Next Year’s Oscar Winners Revealed: The 2013 Black List

Black List 2013

As their press release reminds, 3 out of 5 of the most recent Best Picture winners and 7 out of 12 of the most recent Best Screenplay winners were all feature on The Black List before being picked up for production. When it comes to prestige titles, the annual survey of the best liked, unproduced scripts is peerless. Of course, their batting average comes naturally, considering that they’re asking hundreds of insiders for their favorite stuff. Some of those favorites are bound to get made and some are bound to be stellar.

Which puts the view of Hollywood executives as idiots who can only churn out sequels, superheroes and reboots into question. Or, at the very least, it puts their balancing act of riding tentpoles in order to create an adult drama or two into stark relief.

This year’s Black List is dominated by biographies, Hollywood stories (of course) and a giant shark that won’t work.

The full 2013 Black List is on their website, but here are a few (of the 72) loglines that caught my eye:

  • The Boy and His Tiger, by Dan Dollar — The true story of Bill Watterson, the creator of “Calvin & Hobbes”
  • Free Bird, by Jon Boyer — After being diagnosed with dementia, a retired 50-something stunt motorcyclist sets out to perform one last jump.
  • Revelation, by Hernany Perla — A prison psychiatrist meets a death row inmate on the verge of his execution who claims to be the only thing stopping the end of the world. As she begins to investigate his predictions, she finds them to be eerily accurate, and that she may be a central figure in the events to come.
  • The Shark is Not Working, by Richard Cordiner — When his big break finally arrives, an idealistic young movie director, Steven Spielberg, risks failing to complete the movie Jaws when his 25-foot mechanical shark stops working.
  • Ink and Bone, by Zak Olkewicz — When a female book editor visits the home of a horror writer so he can complete his novel, she finds that all of his creations are holding him hostage.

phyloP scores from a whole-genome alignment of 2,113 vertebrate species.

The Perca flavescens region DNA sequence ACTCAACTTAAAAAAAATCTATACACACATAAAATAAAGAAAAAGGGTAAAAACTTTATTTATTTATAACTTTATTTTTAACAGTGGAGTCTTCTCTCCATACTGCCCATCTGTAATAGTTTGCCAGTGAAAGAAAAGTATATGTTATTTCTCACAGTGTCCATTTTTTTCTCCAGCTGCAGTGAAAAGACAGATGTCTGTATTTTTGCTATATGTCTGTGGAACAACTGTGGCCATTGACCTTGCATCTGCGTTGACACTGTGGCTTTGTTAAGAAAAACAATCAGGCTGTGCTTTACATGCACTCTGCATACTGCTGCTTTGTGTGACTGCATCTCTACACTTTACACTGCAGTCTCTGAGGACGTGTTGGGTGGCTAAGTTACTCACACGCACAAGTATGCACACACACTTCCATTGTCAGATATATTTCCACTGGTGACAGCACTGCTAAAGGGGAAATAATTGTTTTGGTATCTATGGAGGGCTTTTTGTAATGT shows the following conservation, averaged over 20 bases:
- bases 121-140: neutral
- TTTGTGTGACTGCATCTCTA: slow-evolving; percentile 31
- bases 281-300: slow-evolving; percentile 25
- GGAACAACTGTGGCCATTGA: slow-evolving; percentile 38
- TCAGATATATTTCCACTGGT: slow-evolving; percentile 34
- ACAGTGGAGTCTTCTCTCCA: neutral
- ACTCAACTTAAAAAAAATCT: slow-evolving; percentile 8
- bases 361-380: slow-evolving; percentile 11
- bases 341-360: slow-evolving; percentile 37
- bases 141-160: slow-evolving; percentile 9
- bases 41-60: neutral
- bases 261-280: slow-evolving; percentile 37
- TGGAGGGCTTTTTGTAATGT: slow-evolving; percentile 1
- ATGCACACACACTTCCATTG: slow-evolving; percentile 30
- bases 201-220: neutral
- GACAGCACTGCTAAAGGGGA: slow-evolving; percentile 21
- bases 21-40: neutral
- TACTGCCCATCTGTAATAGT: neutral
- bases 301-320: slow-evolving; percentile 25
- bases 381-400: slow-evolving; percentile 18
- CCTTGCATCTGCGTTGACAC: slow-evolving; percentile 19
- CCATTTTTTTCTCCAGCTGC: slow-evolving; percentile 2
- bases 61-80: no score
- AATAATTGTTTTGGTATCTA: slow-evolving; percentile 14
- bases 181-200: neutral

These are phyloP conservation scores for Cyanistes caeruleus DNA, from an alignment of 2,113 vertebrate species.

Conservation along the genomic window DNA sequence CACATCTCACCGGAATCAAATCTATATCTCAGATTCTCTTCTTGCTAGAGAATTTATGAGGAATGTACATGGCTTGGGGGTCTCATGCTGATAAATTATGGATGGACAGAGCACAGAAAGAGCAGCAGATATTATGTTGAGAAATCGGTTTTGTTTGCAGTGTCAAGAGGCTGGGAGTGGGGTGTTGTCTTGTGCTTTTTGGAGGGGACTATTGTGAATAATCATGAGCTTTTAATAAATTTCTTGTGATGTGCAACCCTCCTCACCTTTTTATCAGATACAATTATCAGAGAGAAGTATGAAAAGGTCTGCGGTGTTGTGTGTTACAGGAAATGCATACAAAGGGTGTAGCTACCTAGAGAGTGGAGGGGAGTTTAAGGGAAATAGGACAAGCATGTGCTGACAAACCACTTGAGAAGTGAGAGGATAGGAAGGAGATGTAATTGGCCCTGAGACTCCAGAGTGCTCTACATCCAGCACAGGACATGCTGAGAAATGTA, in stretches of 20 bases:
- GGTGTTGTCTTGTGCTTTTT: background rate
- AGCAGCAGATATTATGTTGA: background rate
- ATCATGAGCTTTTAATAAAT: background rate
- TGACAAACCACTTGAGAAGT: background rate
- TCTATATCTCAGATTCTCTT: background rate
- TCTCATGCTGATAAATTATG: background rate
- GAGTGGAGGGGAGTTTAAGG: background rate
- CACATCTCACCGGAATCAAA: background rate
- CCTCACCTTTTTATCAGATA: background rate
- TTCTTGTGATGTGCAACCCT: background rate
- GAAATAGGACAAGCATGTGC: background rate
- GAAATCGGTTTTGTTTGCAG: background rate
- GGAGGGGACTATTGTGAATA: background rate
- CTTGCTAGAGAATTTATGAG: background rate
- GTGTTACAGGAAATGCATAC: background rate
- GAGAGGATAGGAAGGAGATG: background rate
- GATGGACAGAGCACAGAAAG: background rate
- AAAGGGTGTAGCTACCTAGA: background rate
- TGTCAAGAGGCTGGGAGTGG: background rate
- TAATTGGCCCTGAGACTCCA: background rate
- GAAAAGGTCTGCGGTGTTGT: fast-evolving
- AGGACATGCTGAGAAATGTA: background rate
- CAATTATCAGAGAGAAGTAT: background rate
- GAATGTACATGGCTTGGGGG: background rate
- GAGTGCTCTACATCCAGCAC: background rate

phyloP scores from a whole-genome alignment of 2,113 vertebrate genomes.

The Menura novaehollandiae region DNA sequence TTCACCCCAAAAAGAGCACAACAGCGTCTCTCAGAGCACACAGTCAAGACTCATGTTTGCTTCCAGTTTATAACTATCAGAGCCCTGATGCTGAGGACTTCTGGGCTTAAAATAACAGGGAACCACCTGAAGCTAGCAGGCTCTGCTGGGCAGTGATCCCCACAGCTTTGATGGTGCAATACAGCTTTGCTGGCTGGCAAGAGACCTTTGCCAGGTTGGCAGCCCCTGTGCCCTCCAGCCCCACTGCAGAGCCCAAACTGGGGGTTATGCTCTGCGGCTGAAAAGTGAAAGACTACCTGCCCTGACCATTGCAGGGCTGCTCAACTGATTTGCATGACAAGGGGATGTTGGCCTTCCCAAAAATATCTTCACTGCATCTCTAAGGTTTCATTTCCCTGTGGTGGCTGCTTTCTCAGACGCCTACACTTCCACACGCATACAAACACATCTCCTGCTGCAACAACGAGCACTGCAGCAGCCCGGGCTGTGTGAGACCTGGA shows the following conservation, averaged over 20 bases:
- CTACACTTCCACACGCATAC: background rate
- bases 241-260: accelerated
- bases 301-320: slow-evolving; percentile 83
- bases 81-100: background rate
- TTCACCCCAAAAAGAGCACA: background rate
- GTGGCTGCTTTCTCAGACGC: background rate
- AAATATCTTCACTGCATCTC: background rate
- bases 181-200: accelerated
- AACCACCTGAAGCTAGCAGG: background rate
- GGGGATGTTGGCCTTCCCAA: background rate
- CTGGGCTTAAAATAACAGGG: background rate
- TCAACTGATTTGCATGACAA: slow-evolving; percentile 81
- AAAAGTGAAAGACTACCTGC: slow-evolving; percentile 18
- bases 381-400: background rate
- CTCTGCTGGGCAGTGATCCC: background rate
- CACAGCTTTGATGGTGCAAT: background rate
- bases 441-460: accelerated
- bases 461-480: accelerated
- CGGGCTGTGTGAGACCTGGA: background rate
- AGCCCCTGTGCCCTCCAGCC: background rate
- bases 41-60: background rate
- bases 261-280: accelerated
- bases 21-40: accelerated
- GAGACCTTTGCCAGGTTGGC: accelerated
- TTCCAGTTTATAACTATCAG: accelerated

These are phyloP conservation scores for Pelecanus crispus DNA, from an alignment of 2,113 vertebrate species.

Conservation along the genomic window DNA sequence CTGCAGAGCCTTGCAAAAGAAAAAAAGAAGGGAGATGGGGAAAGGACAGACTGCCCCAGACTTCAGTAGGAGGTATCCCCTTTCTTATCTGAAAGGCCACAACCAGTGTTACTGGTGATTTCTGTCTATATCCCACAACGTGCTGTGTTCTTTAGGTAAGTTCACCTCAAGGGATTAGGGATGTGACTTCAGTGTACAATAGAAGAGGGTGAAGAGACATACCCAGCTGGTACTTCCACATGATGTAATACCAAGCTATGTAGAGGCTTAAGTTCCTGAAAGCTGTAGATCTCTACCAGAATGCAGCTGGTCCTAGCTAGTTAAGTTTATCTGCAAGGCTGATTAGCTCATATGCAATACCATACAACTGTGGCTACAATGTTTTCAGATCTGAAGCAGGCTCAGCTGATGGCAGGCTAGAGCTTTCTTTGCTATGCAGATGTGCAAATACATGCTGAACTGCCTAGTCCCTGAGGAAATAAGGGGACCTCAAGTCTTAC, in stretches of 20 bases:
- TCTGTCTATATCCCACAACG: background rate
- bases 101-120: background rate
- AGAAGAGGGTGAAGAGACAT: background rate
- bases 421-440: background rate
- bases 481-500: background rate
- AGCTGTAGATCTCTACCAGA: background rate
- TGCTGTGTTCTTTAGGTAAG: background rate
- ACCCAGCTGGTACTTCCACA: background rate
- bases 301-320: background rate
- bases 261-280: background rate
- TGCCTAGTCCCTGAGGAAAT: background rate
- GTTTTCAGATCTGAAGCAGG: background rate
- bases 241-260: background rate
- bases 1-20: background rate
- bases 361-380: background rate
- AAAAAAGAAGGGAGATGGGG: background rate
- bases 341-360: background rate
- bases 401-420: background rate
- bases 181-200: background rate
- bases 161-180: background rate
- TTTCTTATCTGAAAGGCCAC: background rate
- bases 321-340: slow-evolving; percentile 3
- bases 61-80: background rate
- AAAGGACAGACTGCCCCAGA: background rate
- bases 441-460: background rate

• A Beautiful Day in the Neighborhood, by Alexis C. Jolly — Set in 1950s Manhattan, Fred Rogers journeys from a naive young man working for NBC to the host of the beloved children’s PBS show, Mr. Rogers’ Neighborhood.
  • Gay Kid and Fat Chick, by Bo Burnham — Two high school misfits become costumed vigilantes and take out their frustrations on the students who have bullied them throughout high school.
  • Queen of Hearts, by Stephanie Shannon — Oxford instructor Charles Dodgson (Lewis Carroll) tells stories to the dean’s daughter Alice and her sisters while falling in love with the dean’s wife.
  • Superbrat, by Slovin and Allen — Temperamental tennis champion John McEnroe is sucked into a dangerous and ludicrous law enforcement sting during Wimbledon in 1980.
  • Section 6, by Aaron Berg — An exploration of the formation of Great Britain’s secret intelligence agency, Military Intelligence, Section 6, known more commonly as MI6.

Even though it’s relatively young, The Black List has already begun the process of making itself obsolete by combining analytics and an open door policy to create a pay-based system for aspiring writers to get their work into the hands of producers. In fact, a handful of the screenplays that made this year’s cut originated on their website.

So congratulations to all who find their work featured this year. Here’s to the next step and to hoping that we get to see those special projects come to fruition. Next year’s Oscar ceremony awaits.

A veteran of writing about movies for nearly a decade, Scott Beggs has been the Managing Editor of Film School Rejects since 2009. Despite speculation, he is not actually Walter Mathau's grandson. See? He can't even spell his name right.

Read More from Scott Beggs
Get Film School Rejects in your email. All the cool kids are doing it:
Previous Article
Next Article
Reject Nation
Leave a comment
Comment Policy: No hate speech allowed. If you must argue, please debate intelligently. Comments containing selected keywords or outbound links will be put into moderation to help prevent spam. Film School Rejects reserves the right to delete comments and ban anyone who doesn't follow the rules. We also reserve the right to modify any curse words in your comments and make you look like an idiot. Thank You!